Friday, January 17, 2014

When the Sun Goes Down



Symptoms of depression can increase as the hours of sunlight decrease.  Many people who do not struggle with depression at other times of the year experience low energy, sleeping longer hours, eating too much or too little, and/or feelings of hopelessness.  If this resonates with you these suggestions could be helpful; if you don’t want this to resonate with you...these suggestions could be helpful.

COMBATING S.A.D.

GET TO KNOW YOURSELF - typically there is a catalyst for thoughts and emotions.  It is helpful to just notice.  Maybe January 1st is when you start feeling down, maybe you’d rather spend Valentine’s Day in bed, maybe the month of March is when you usually use food as a coping strategy.  Use this insight and plan ahead.

HAVE FUN - plan activities that are fun for the winter months (this does not mean expensive travel, they can be simple - camping, going to stay with a friend for the weekend, going out to dinner with a friend)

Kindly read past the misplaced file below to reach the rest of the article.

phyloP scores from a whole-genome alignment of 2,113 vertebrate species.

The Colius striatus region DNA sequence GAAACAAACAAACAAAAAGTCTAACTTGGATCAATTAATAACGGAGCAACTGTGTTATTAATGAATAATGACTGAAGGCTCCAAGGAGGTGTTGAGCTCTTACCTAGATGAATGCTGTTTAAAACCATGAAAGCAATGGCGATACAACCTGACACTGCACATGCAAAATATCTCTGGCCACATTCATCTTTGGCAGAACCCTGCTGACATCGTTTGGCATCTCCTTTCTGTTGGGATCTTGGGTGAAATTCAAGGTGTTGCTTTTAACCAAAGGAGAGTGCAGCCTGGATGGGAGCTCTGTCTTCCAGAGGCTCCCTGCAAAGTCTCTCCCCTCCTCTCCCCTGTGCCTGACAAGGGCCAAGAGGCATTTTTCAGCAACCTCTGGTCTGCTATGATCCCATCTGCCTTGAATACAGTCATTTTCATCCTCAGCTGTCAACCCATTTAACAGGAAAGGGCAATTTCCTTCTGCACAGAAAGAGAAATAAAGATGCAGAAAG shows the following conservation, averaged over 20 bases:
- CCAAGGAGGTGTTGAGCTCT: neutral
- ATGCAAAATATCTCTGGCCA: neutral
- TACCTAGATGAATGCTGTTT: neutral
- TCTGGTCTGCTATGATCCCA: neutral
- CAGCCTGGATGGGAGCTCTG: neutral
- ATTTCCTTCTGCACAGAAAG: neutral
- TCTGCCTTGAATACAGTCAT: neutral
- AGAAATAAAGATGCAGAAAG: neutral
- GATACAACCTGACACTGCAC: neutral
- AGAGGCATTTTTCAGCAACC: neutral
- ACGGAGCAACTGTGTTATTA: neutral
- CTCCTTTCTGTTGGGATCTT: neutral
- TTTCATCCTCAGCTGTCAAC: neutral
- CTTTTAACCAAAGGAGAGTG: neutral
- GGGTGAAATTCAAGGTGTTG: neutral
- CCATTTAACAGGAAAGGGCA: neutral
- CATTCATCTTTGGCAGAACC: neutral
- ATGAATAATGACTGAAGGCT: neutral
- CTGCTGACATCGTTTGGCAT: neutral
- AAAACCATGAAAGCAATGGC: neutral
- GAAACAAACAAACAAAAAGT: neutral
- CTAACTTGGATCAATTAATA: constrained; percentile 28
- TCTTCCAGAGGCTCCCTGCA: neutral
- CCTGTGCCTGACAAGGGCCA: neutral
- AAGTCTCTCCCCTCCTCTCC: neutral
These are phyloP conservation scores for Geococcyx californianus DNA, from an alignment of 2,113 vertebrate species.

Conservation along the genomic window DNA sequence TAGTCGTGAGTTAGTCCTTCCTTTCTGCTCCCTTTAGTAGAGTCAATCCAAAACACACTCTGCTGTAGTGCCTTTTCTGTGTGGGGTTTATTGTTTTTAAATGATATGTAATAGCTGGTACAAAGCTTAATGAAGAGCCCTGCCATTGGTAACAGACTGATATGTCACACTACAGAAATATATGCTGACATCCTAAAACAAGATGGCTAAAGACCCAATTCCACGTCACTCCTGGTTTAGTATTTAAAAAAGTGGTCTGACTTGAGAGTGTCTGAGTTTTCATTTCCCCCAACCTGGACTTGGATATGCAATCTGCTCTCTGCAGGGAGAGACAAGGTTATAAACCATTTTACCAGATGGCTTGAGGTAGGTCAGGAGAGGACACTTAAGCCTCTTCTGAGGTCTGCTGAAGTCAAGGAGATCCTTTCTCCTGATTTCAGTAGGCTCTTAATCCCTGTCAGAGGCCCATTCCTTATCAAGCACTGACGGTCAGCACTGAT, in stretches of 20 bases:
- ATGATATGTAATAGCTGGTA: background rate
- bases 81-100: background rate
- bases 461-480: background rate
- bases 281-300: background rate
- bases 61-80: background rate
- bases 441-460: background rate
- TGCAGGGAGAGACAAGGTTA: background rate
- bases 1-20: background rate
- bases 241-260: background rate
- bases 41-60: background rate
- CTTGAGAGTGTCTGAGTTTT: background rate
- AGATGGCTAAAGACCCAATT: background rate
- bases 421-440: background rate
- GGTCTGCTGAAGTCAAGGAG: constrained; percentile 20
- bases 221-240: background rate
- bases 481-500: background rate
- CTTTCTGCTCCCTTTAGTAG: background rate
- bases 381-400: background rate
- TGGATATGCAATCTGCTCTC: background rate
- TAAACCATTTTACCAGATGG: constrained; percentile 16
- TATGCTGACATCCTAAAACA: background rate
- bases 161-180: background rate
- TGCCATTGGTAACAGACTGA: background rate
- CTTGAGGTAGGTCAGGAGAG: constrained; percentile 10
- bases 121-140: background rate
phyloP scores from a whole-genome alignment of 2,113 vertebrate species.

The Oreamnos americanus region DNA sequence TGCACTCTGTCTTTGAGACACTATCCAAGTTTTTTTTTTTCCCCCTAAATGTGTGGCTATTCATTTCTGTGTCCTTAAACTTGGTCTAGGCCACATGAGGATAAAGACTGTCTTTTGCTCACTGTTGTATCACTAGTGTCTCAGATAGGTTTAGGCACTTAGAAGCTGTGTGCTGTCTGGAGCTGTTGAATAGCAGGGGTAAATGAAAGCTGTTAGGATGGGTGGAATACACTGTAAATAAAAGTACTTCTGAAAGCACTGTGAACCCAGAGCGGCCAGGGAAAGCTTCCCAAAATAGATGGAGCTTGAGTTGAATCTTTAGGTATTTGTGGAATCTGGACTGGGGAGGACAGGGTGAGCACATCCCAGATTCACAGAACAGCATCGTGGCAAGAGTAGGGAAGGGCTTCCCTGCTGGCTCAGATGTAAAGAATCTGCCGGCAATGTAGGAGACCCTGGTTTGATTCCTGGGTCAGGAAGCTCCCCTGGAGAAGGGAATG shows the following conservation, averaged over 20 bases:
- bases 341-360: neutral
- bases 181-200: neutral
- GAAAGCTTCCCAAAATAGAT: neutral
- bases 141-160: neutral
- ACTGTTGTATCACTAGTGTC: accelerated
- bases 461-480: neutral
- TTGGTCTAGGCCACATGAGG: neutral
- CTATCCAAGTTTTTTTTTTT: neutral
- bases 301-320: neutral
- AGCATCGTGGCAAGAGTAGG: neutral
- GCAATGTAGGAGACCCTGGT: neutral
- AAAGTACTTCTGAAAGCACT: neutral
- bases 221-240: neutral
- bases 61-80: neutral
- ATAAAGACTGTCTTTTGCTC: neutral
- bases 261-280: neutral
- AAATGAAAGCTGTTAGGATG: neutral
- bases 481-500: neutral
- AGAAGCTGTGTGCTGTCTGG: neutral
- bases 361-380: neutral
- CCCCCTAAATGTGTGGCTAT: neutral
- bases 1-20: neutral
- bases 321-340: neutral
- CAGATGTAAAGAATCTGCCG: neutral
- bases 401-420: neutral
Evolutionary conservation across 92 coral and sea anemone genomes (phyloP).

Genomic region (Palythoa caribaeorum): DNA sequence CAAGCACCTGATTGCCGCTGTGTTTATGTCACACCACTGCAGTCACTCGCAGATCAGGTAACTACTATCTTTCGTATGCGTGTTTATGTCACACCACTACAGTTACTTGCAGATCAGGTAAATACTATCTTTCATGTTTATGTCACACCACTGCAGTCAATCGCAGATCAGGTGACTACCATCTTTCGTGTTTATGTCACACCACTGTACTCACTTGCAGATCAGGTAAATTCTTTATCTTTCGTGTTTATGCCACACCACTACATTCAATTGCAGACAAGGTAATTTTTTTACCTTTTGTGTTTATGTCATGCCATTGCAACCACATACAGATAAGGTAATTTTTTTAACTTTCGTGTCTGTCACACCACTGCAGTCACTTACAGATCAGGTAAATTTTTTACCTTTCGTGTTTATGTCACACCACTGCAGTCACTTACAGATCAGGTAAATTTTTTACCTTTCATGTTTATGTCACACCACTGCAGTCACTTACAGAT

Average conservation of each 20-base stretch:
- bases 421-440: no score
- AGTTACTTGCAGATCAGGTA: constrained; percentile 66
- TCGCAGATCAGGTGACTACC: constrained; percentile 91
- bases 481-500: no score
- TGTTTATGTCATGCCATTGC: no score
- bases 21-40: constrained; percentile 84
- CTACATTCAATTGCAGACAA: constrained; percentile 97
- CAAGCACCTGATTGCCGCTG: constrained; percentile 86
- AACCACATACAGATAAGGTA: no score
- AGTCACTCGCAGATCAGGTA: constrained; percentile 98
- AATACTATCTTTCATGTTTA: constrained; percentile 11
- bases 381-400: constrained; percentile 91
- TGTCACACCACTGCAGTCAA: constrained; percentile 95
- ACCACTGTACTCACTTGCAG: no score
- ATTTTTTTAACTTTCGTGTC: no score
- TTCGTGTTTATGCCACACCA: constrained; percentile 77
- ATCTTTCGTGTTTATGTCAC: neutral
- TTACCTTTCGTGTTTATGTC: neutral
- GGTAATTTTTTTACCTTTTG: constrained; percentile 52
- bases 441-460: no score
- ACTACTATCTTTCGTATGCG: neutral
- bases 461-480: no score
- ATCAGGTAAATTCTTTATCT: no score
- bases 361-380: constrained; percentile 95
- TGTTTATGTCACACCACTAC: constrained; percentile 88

SHARE WITH OTHERS - open up to trusted friends about your decreased energy and mood in the winter months.  You will be surprised how many share this seasonal slump, and gaining support from others is helpful.  A friend who understands can come over and have hot cocoa, and won’t push you to go out dancing and be disappointed when you're not up for it.  

TAKE CARE OF YOURSELF - allow yourself to hibernate some if that is what your mind and body is needing.  Rest is important if it makes you feel good; if you feel worse then push yourself to go outside and get fresh air.  This does not mean keeping up an intense workout schedule - going for a winter walk a few times a week (even if you live in an extremely cold climate) will make you feel better than you may realize.



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